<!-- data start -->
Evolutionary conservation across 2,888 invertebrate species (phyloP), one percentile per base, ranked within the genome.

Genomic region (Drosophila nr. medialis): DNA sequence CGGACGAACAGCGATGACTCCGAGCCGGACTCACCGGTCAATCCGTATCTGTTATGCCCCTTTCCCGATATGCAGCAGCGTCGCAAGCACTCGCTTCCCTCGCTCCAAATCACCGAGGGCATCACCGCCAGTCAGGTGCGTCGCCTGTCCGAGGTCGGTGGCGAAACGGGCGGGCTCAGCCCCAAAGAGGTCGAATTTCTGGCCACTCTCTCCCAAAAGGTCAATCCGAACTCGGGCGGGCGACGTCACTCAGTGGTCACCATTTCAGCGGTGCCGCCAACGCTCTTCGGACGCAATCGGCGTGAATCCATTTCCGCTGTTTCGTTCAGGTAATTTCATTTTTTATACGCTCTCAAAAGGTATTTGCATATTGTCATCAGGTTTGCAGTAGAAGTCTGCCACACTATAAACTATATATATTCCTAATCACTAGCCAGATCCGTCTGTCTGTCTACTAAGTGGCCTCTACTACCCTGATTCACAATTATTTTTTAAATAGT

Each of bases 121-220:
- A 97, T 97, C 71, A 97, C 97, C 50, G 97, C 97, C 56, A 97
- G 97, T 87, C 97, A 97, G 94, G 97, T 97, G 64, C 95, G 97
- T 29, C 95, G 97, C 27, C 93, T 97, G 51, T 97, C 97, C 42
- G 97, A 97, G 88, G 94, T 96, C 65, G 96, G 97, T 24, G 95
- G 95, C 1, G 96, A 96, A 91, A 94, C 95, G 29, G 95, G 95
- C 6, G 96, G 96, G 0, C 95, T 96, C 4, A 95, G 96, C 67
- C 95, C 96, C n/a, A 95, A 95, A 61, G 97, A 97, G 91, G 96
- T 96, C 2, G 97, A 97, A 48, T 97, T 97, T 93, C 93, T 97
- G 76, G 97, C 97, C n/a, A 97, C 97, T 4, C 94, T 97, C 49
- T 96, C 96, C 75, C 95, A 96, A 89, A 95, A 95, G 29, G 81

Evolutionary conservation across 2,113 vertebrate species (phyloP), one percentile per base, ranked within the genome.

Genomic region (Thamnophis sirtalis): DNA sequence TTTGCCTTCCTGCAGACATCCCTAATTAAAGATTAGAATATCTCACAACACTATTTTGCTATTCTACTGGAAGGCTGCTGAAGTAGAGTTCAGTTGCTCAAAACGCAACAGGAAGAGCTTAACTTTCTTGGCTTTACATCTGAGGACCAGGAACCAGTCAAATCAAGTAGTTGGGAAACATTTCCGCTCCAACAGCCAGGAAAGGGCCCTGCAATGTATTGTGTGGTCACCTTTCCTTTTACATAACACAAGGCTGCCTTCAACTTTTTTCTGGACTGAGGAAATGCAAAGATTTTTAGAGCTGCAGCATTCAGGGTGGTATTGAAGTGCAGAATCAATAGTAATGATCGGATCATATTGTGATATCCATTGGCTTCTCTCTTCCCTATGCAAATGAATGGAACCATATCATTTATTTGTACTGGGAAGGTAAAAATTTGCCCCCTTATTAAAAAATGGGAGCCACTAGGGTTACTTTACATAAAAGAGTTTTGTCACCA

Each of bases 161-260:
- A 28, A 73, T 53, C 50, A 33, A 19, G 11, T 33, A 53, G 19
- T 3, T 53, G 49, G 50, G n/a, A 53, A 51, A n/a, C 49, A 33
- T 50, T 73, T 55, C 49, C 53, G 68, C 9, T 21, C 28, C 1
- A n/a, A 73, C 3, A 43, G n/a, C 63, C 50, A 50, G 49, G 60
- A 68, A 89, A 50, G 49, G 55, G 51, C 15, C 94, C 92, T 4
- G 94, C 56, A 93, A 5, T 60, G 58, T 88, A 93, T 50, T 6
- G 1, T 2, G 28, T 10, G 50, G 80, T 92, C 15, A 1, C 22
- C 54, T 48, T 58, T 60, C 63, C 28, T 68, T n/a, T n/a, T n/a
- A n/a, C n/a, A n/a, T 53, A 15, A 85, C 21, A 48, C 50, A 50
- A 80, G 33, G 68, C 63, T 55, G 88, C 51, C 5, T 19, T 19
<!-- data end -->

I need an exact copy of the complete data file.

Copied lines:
Evolutionary conservation across 2,888 invertebrate species (phyloP), one percentile per base, ranked within the genome.

Genomic region (Drosophila nr. medialis): DNA sequence CGGACGAACAGCGATGACTCCGAGCCGGACTCACCGGTCAATCCGTATCTGTTATGCCCCTTTCCCGATATGCAGCAGCGTCGCAAGCACTCGCTTCCCTCGCTCCAAATCACCGAGGGCATCACCGCCAGTCAGGTGCGTCGCCTGTCCGAGGTCGGTGGCGAAACGGGCGGGCTCAGCCCCAAAGAGGTCGAATTTCTGGCCACTCTCTCCCAAAAGGTCAATCCGAACTCGGGCGGGCGACGTCACTCAGTGGTCACCATTTCAGCGGTGCCGCCAACGCTCTTCGGACGCAATCGGCGTGAATCCATTTCCGCTGTTTCGTTCAGGTAATTTCATTTTTTATACGCTCTCAAAAGGTATTTGCATATTGTCATCAGGTTTGCAGTAGAAGTCTGCCACACTATAAACTATATATATTCCTAATCACTAGCCAGATCCGTCTGTCTGTCTACTAAGTGGCCTCTACTACCCTGATTCACAATTATTTTTTAAATAGT

Each of bases 121-220:
- A 97, T 97, C 71, A 97, C 97, C 50, G 97, C 97, C 56, A 97
- G 97, T 87, C 97, A 97, G 94, G 97, T 97, G 64, C 95, G 97
- T 29, C 95, G 97, C 27, C 93, T 97, G 51, T 97, C 97, C 42
- G 97, A 97, G 88, G 94, T 96, C 65, G 96, G 97, T 24, G 95
- G 95, C 1, G 96, A 96, A 91, A 94, C 95, G 29, G 95, G 95
- C 6, G 96, G 96, G 0, C 95, T 96, C 4, A 95, G 96, C 67
- C 95, C 96, C n/a, A 95, A 95, A 61, G 97, A 97, G 91, G 96
- T 96, C 2, G 97, A 97, A 48, T 97, T 97, T 93, C 93, T 97
- G 76, G 97, C 97, C n/a, A 97, C 97, T 4, C 94, T 97, C 49
- T 96, C 96, C 75, C 95, A 96, A 89, A 95, A 95, G 29, G 81

Evolutionary conservation across 2,113 vertebrate species (phyloP), one percentile per base, ranked within the genome.

Genomic region (Thamnophis sirtalis): DNA sequence TTTGCCTTCCTGCAGACATCCCTAATTAAAGATTAGAATATCTCACAACACTATTTTGCTATTCTACTGGAAGGCTGCTGAAGTAGAGTTCAGTTGCTCAAAACGCAACAGGAAGAGCTTAACTTTCTTGGCTTTACATCTGAGGACCAGGAACCAGTCAAATCAAGTAGTTGGGAAACATTTCCGCTCCAACAGCCAGGAAAGGGCCCTGCAATGTATTGTGTGGTCACCTTTCCTTTTACATAACACAAGGCTGCCTTCAACTTTTTTCTGGACTGAGGAAATGCAAAGATTTTTAGAGCTGCAGCATTCAGGGTGGTATTGAAGTGCAGAATCAATAGTAATGATCGGATCATATTGTGATATCCATTGGCTTCTCTCTTCCCTATGCAAATGAATGGAACCATATCATTTATTTGTACTGGGAAGGTAAAAATTTGCCCCCTTATTAAAAAATGGGAGCCACTAGGGTTACTTTACATAAAAGAGTTTTGTCACCA

Each of bases 161-260:
- A 28, A 73, T 53, C 50, A 33, A 19, G 11, T 33, A 53, G 19
- T 3, T 53, G 49, G 50, G n/a, A 53, A 51, A n/a, C 49, A 33
- T 50, T 73, T 55, C 49, C 53, G 68, C 9, T 21, C 28, C 1
- A n/a, A 73, C 3, A 43, G n/a, C 63, C 50, A 50, G 49, G 60
- A 68, A 89, A 50, G 49, G 55, G 51, C 15, C 94, C 92, T 4
- G 94, C 56, A 93, A 5, T 60, G 58, T 88, A 93, T 50, T 6
- G 1, T 2, G 28, T 10, G 50, G 80, T 92, C 15, A 1, C 22
- C 54, T 48, T 58, T 60, C 63, C 28, T 68, T n/a, T n/a, T n/a
- A n/a, C n/a, A n/a, T 53, A 15, A 85, C 21, A 48, C 50, A 50
- A 80, G 33, G 68, C 63, T 55, G 88, C 51, C 5, T 19, T 19